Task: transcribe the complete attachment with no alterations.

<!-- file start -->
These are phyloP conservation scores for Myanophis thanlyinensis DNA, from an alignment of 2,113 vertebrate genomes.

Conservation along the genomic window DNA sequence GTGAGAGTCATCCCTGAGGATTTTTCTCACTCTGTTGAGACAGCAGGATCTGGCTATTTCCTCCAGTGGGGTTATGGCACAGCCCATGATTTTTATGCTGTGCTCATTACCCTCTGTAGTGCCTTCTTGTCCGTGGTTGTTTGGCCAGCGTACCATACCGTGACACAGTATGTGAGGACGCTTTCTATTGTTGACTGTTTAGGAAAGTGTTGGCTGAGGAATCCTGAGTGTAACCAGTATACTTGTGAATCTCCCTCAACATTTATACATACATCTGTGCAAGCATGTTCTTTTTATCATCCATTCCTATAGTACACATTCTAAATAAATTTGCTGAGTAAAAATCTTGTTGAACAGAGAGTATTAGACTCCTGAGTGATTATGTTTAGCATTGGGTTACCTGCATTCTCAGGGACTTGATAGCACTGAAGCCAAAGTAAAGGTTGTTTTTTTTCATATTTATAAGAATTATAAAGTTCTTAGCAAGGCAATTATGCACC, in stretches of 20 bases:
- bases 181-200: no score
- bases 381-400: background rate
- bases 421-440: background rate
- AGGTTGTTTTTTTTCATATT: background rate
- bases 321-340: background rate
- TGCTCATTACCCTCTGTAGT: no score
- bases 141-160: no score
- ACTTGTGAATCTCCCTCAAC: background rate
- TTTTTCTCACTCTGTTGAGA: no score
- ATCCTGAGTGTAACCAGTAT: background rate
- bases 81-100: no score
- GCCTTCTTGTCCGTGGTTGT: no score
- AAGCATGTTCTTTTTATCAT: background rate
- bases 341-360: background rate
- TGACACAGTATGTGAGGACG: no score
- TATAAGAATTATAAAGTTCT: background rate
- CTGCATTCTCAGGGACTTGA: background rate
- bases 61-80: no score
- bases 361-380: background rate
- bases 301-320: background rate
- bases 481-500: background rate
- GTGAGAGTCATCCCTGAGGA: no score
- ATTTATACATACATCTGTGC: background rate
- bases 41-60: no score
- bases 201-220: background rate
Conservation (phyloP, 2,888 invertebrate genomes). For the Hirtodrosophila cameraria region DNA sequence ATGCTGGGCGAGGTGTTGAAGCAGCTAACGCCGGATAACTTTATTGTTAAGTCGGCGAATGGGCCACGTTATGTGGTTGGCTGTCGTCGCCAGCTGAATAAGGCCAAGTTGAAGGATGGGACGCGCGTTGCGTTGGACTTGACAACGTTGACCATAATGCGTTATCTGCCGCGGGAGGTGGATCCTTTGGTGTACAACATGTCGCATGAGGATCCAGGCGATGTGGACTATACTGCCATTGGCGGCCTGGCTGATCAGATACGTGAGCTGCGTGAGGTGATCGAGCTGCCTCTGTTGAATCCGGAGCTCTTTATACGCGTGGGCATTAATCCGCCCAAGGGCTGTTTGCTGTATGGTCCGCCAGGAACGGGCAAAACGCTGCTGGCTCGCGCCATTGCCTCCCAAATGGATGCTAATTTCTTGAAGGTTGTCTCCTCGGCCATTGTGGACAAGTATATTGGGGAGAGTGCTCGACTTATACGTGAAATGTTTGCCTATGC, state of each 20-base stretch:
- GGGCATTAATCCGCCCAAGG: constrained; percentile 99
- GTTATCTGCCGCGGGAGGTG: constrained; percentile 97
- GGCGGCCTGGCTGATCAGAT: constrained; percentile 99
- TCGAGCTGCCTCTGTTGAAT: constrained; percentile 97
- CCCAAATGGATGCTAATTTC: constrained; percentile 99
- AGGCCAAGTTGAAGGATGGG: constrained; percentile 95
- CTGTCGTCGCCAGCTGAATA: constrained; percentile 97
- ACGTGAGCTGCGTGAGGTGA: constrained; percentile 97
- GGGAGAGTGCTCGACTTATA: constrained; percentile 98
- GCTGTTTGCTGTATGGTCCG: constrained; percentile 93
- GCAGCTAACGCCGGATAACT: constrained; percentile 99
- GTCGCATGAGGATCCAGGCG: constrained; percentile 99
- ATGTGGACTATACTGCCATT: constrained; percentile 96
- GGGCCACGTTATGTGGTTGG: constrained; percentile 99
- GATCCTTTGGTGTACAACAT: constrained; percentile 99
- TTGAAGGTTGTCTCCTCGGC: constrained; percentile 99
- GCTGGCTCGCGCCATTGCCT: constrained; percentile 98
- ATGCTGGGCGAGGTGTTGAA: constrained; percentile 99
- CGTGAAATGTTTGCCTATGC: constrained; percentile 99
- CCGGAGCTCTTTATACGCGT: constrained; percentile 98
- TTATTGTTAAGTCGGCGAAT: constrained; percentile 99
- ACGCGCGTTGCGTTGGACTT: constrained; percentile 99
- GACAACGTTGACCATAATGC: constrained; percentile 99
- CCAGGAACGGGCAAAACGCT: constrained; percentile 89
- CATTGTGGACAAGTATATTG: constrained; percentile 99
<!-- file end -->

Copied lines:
These are phyloP conservation scores for Myanophis thanlyinensis DNA, from an alignment of 2,113 vertebrate genomes.

Conservation along the genomic window DNA sequence GTGAGAGTCATCCCTGAGGATTTTTCTCACTCTGTTGAGACAGCAGGATCTGGCTATTTCCTCCAGTGGGGTTATGGCACAGCCCATGATTTTTATGCTGTGCTCATTACCCTCTGTAGTGCCTTCTTGTCCGTGGTTGTTTGGCCAGCGTACCATACCGTGACACAGTATGTGAGGACGCTTTCTATTGTTGACTGTTTAGGAAAGTGTTGGCTGAGGAATCCTGAGTGTAACCAGTATACTTGTGAATCTCCCTCAACATTTATACATACATCTGTGCAAGCATGTTCTTTTTATCATCCATTCCTATAGTACACATTCTAAATAAATTTGCTGAGTAAAAATCTTGTTGAACAGAGAGTATTAGACTCCTGAGTGATTATGTTTAGCATTGGGTTACCTGCATTCTCAGGGACTTGATAGCACTGAAGCCAAAGTAAAGGTTGTTTTTTTTCATATTTATAAGAATTATAAAGTTCTTAGCAAGGCAATTATGCACC, in stretches of 20 bases:
- bases 181-200: no score
- bases 381-400: background rate
- bases 421-440: background rate
- AGGTTGTTTTTTTTCATATT: background rate
- bases 321-340: background rate
- TGCTCATTACCCTCTGTAGT: no score
- bases 141-160: no score
- ACTTGTGAATCTCCCTCAAC: background rate
- TTTTTCTCACTCTGTTGAGA: no score
- ATCCTGAGTGTAACCAGTAT: background rate
- bases 81-100: no score
- GCCTTCTTGTCCGTGGTTGT: no score
- AAGCATGTTCTTTTTATCAT: background rate
- bases 341-360: background rate
- TGACACAGTATGTGAGGACG: no score
- TATAAGAATTATAAAGTTCT: background rate
- CTGCATTCTCAGGGACTTGA: background rate
- bases 61-80: no score
- bases 361-380: background rate
- bases 301-320: background rate
- bases 481-500: background rate
- GTGAGAGTCATCCCTGAGGA: no score
- ATTTATACATACATCTGTGC: background rate
- bases 41-60: no score
- bases 201-220: background rate
Conservation (phyloP, 2,888 invertebrate genomes). For the Hirtodrosophila cameraria region DNA sequence ATGCTGGGCGAGGTGTTGAAGCAGCTAACGCCGGATAACTTTATTGTTAAGTCGGCGAATGGGCCACGTTATGTGGTTGGCTGTCGTCGCCAGCTGAATAAGGCCAAGTTGAAGGATGGGACGCGCGTTGCGTTGGACTTGACAACGTTGACCATAATGCGTTATCTGCCGCGGGAGGTGGATCCTTTGGTGTACAACATGTCGCATGAGGATCCAGGCGATGTGGACTATACTGCCATTGGCGGCCTGGCTGATCAGATACGTGAGCTGCGTGAGGTGATCGAGCTGCCTCTGTTGAATCCGGAGCTCTTTATACGCGTGGGCATTAATCCGCCCAAGGGCTGTTTGCTGTATGGTCCGCCAGGAACGGGCAAAACGCTGCTGGCTCGCGCCATTGCCTCCCAAATGGATGCTAATTTCTTGAAGGTTGTCTCCTCGGCCATTGTGGACAAGTATATTGGGGAGAGTGCTCGACTTATACGTGAAATGTTTGCCTATGC, state of each 20-base stretch:
- GGGCATTAATCCGCCCAAGG: constrained; percentile 99
- GTTATCTGCCGCGGGAGGTG: constrained; percentile 97
- GGCGGCCTGGCTGATCAGAT: constrained; percentile 99
- TCGAGCTGCCTCTGTTGAAT: constrained; percentile 97
- CCCAAATGGATGCTAATTTC: constrained; percentile 99
- AGGCCAAGTTGAAGGATGGG: constrained; percentile 95
- CTGTCGTCGCCAGCTGAATA: constrained; percentile 97
- ACGTGAGCTGCGTGAGGTGA: constrained; percentile 97
- GGGAGAGTGCTCGACTTATA: constrained; percentile 98
- GCTGTTTGCTGTATGGTCCG: constrained; percentile 93
- GCAGCTAACGCCGGATAACT: constrained; percentile 99
- GTCGCATGAGGATCCAGGCG: constrained; percentile 99
- ATGTGGACTATACTGCCATT: constrained; percentile 96
- GGGCCACGTTATGTGGTTGG: constrained; percentile 99
- GATCCTTTGGTGTACAACAT: constrained; percentile 99
- TTGAAGGTTGTCTCCTCGGC: constrained; percentile 99
- GCTGGCTCGCGCCATTGCCT: constrained; percentile 98
- ATGCTGGGCGAGGTGTTGAA: constrained; percentile 99
- CGTGAAATGTTTGCCTATGC: constrained; percentile 99
- CCGGAGCTCTTTATACGCGT: constrained; percentile 98
- TTATTGTTAAGTCGGCGAAT: constrained; percentile 99
- ACGCGCGTTGCGTTGGACTT: constrained; percentile 99
- GACAACGTTGACCATAATGC: constrained; percentile 99
- CCAGGAACGGGCAAAACGCT: constrained; percentile 89
- CATTGTGGACAAGTATATTG: constrained; percentile 99